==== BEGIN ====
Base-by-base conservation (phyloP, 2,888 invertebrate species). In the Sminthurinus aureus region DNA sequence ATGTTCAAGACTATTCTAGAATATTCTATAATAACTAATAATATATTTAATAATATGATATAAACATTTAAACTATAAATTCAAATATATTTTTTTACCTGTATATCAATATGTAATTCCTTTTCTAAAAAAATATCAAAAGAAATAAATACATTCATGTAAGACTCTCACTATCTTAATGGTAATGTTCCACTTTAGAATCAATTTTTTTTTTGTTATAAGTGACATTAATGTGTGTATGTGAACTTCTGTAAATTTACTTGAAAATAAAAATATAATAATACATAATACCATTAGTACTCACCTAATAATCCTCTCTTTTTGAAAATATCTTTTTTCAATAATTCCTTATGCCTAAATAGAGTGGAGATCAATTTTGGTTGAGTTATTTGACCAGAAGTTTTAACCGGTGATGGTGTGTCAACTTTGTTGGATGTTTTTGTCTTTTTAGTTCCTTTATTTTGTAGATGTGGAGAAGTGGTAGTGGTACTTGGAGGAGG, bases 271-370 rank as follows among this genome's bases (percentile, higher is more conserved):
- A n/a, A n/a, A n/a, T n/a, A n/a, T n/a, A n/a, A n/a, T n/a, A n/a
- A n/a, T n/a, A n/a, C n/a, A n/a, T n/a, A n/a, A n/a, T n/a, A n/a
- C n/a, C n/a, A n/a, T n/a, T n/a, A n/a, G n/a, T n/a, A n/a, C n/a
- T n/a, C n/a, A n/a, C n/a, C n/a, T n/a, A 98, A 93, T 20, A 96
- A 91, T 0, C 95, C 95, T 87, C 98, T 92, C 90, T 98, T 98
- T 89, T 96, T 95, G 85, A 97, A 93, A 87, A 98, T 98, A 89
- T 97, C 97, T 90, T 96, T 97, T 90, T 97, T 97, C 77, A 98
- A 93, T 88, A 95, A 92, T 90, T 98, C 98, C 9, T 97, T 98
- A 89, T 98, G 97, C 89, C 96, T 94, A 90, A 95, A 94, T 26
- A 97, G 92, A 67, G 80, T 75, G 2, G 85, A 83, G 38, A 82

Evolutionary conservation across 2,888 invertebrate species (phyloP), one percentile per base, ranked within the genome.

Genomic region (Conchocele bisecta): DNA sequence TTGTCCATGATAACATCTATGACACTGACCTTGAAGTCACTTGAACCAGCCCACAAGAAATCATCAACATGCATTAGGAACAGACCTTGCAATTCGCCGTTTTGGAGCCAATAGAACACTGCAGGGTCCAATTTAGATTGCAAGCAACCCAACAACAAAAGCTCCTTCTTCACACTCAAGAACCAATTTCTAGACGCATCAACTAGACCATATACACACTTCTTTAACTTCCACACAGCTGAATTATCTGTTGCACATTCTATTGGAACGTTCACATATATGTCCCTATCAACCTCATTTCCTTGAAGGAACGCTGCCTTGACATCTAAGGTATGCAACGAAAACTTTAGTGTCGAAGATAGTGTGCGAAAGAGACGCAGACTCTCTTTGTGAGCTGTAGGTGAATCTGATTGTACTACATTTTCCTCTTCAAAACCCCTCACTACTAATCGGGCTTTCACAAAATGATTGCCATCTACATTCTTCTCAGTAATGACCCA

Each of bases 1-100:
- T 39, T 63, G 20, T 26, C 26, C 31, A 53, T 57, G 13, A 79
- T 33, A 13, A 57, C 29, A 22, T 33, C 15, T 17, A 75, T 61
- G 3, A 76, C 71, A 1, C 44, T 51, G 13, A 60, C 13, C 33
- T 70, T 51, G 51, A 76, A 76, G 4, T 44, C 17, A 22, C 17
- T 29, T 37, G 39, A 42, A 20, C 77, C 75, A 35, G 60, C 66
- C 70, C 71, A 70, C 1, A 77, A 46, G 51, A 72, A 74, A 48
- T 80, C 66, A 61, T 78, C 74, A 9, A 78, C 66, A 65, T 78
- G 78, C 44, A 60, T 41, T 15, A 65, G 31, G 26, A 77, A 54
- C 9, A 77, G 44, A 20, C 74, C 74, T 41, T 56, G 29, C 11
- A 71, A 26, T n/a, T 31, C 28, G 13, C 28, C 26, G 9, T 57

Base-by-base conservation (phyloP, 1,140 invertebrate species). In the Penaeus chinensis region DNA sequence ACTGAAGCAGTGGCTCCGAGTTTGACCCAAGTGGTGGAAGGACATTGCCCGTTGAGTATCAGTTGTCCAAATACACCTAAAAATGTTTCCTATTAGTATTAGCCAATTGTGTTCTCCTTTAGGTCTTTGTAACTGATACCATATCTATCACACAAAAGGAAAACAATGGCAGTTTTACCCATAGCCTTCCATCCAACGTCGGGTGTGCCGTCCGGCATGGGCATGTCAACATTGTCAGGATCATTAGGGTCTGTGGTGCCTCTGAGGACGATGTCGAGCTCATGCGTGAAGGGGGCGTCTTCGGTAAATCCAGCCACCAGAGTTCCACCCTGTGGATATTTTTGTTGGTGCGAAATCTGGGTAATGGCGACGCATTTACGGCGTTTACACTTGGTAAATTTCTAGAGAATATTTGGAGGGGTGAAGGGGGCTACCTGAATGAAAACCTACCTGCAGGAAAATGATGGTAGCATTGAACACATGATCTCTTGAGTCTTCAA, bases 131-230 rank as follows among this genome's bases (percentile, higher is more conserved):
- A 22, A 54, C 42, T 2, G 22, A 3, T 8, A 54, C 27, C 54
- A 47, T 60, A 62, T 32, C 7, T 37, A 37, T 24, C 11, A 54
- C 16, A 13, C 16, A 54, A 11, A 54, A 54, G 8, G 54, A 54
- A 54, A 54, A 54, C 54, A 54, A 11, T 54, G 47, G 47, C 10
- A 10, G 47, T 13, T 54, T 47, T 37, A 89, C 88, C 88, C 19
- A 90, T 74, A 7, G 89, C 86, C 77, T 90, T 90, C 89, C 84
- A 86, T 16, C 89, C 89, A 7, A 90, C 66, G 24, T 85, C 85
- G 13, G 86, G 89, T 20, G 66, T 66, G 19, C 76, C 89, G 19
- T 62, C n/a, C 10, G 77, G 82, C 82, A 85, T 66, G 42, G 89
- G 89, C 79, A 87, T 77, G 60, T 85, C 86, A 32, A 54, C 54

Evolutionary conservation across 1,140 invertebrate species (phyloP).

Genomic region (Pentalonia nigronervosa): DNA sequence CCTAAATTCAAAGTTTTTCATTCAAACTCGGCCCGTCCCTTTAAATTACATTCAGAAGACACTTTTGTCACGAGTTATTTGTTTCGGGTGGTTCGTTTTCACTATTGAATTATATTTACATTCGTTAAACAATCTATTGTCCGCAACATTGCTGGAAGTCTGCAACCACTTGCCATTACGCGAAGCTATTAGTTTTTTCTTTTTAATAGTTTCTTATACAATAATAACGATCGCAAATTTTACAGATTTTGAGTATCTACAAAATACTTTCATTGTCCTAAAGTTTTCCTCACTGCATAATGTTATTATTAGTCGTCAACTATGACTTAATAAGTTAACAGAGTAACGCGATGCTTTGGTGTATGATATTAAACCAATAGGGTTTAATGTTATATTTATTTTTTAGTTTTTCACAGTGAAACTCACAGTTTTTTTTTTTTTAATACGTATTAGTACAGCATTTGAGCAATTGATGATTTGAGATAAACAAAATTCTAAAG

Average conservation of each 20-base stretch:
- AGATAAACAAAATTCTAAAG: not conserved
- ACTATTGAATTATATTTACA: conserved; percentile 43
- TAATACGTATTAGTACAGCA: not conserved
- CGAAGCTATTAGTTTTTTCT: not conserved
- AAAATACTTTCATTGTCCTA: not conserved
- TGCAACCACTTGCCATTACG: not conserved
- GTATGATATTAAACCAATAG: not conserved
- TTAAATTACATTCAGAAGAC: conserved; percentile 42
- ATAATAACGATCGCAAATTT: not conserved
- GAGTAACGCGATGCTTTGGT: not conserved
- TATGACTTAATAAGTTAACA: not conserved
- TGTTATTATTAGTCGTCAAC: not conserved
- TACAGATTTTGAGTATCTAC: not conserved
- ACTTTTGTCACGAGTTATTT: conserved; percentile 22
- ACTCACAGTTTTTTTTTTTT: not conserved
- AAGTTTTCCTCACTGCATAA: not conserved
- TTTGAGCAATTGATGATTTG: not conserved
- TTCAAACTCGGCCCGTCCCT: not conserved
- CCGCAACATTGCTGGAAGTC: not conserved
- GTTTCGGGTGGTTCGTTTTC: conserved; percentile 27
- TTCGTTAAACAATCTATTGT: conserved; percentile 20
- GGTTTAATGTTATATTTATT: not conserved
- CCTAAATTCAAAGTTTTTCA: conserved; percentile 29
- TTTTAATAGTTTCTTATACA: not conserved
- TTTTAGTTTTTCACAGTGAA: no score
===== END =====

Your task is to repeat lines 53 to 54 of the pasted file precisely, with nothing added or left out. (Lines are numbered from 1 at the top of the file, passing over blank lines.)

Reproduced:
- ACTCACAGTTTTTTTTTTTT: not conserved
- AAGTTTTCCTCACTGCATAA: not conserved